“I think the critcisms have been fair, but it’s also very easy to blame a department which is under pressure. We see 500 patients a day so there will always be mistakes because we’re human. The emergency department is notoriously busy and staff often work a whole shift without breaks.”

Another key area of the hospital is the medical assessment unit [MAU], which includes an ambulatory care service, where patients are sent from the emergency department as well as direct from GPs.

Getting things right in this area is crucial to avoiding unnecessary admissions, and therefore key to easing pressure on the rest of the hospital.

Senior medics on the unit, which is currently being expanded, see 80 patients per day, with about a third able to be discharged after any required tests or assessments have been carried out.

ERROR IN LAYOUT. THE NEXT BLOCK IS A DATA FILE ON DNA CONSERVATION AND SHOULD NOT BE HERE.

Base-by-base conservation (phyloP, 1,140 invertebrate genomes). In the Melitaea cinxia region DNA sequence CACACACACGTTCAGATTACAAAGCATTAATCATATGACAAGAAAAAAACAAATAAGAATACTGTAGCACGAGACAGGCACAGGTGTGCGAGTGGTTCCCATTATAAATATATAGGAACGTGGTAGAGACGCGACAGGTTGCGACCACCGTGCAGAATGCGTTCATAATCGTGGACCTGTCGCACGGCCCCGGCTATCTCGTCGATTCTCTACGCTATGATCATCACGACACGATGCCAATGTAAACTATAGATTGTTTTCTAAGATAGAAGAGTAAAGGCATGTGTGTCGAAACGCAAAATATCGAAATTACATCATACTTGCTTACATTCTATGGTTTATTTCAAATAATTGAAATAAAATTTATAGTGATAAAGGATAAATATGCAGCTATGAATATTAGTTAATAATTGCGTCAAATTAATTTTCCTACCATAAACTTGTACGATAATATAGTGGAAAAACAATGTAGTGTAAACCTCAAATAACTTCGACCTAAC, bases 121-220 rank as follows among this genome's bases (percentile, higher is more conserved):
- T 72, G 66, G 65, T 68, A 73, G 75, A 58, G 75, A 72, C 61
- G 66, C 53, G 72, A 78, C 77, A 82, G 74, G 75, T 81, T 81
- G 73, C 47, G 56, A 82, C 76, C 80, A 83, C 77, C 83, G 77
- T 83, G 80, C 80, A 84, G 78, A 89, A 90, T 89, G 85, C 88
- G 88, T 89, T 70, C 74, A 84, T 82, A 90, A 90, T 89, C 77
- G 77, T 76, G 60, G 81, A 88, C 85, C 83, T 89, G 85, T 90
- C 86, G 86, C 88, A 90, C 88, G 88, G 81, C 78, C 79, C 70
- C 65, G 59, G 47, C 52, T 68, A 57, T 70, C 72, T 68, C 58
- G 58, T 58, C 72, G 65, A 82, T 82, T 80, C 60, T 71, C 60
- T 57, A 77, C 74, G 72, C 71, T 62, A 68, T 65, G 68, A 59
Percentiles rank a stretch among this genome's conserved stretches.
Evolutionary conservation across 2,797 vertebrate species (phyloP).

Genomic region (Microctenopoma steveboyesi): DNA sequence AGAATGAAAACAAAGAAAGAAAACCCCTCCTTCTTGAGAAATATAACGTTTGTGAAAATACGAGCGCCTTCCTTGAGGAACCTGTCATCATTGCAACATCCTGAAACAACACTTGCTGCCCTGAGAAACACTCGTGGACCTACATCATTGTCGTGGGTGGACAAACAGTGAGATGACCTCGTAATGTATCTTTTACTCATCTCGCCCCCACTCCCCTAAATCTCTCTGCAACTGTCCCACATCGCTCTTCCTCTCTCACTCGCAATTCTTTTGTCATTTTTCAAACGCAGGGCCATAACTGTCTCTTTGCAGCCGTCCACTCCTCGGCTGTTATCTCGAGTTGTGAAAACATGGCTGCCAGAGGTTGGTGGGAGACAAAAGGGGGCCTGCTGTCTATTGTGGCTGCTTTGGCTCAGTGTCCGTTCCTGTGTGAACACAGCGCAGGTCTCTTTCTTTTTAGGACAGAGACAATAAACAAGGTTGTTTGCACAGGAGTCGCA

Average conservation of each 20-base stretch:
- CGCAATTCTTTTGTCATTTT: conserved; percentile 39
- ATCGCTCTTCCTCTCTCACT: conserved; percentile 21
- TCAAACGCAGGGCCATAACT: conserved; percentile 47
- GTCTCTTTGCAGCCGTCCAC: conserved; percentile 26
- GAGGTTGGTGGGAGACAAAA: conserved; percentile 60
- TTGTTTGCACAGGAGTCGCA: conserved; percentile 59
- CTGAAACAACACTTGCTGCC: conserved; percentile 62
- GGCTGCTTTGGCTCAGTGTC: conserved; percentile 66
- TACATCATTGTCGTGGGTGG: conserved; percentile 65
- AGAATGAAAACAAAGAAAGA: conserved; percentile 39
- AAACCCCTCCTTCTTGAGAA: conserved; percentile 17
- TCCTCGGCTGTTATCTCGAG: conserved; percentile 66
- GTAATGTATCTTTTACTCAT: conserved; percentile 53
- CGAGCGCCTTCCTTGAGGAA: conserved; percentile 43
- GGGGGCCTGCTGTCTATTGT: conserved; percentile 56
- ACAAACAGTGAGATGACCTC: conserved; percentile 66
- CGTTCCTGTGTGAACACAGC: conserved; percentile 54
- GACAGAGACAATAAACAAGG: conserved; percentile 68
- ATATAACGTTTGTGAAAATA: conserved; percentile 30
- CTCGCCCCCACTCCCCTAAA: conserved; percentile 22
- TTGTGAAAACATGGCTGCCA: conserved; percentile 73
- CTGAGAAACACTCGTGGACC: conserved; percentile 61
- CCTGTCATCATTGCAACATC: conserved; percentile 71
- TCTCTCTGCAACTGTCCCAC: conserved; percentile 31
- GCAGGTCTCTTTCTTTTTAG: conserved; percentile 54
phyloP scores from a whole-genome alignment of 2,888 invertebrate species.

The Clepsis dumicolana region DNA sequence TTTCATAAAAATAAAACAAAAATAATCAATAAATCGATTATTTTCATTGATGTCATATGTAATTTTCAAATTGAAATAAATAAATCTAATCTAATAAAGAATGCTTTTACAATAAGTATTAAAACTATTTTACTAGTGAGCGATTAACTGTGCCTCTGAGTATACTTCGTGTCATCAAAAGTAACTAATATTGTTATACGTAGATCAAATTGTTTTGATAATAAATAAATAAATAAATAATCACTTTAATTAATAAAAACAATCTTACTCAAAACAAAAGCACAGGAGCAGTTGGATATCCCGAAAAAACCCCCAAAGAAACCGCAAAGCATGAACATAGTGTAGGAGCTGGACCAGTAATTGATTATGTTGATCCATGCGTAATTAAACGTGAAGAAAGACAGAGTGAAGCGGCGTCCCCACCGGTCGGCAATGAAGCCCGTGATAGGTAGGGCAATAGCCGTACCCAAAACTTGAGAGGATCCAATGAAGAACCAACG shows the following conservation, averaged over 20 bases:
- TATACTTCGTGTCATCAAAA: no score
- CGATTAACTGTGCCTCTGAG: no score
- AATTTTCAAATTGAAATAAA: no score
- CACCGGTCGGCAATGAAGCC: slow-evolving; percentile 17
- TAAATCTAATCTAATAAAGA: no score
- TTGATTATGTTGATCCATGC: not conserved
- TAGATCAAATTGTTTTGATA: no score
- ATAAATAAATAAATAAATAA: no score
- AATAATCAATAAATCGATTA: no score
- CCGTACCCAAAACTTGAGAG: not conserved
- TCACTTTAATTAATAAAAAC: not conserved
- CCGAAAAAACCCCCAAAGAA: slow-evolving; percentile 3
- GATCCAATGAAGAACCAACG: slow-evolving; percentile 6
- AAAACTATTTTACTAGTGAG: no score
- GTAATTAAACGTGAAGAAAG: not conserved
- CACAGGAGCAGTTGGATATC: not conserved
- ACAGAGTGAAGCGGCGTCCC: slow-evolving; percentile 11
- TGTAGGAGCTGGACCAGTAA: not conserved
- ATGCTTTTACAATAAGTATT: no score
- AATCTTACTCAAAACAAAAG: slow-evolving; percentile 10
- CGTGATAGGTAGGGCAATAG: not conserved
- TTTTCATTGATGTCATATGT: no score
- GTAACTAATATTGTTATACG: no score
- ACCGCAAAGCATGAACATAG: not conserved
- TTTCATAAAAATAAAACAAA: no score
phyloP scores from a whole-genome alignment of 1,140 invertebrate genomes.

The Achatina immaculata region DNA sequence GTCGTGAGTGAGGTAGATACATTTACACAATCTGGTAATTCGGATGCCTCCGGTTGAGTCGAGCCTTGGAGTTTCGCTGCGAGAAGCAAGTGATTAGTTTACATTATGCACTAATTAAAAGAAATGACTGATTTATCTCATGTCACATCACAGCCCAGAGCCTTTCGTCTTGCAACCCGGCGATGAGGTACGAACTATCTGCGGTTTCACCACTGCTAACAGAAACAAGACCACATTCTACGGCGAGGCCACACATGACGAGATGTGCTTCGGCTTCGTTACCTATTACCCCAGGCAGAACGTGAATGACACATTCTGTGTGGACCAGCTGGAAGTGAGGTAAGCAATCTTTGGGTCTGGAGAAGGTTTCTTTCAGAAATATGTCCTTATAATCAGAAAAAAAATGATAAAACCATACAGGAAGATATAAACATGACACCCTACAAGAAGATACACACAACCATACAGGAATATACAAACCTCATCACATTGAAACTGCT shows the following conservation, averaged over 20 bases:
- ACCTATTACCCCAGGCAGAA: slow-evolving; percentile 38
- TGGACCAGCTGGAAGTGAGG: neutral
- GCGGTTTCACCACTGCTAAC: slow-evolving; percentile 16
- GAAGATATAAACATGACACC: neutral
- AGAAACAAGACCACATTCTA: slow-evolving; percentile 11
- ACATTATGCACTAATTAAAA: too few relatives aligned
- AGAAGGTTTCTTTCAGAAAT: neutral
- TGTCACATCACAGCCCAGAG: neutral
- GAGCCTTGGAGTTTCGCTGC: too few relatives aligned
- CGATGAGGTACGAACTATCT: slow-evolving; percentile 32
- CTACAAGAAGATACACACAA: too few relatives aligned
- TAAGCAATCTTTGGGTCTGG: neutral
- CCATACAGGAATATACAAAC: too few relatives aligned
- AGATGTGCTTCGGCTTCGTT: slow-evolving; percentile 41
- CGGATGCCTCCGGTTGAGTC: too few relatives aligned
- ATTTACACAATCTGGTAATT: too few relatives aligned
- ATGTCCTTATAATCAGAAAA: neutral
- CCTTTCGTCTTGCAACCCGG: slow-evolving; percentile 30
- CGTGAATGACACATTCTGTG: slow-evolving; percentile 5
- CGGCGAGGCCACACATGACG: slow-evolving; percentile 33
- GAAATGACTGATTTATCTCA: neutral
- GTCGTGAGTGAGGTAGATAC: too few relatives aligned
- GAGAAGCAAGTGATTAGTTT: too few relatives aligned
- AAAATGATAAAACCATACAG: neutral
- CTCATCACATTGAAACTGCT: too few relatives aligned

Kalie McFadden, an MAU healthcare assistant, said: “We can be extremely busy with very sick patients all requiring different types of care, so it can be difficult to prioritise sometimes. But we have a great team and we all support one another.

“The NHS does a fantastic job and I think people forget all the good, like how many lives we save a day and all the patients that go home treated.”

Lesley Gaw, matron for medicine for the last 15 years, said: “It’s a very busy unit and we’re turning the beds over a few times a day. But there are a lot of good people here and I think we are coping.

“A lot of the stuff that came out from the inspections we knew already, so it wasn’t a big surprise, like improving the nurse to patient ratios, but we can see that things are changing now.”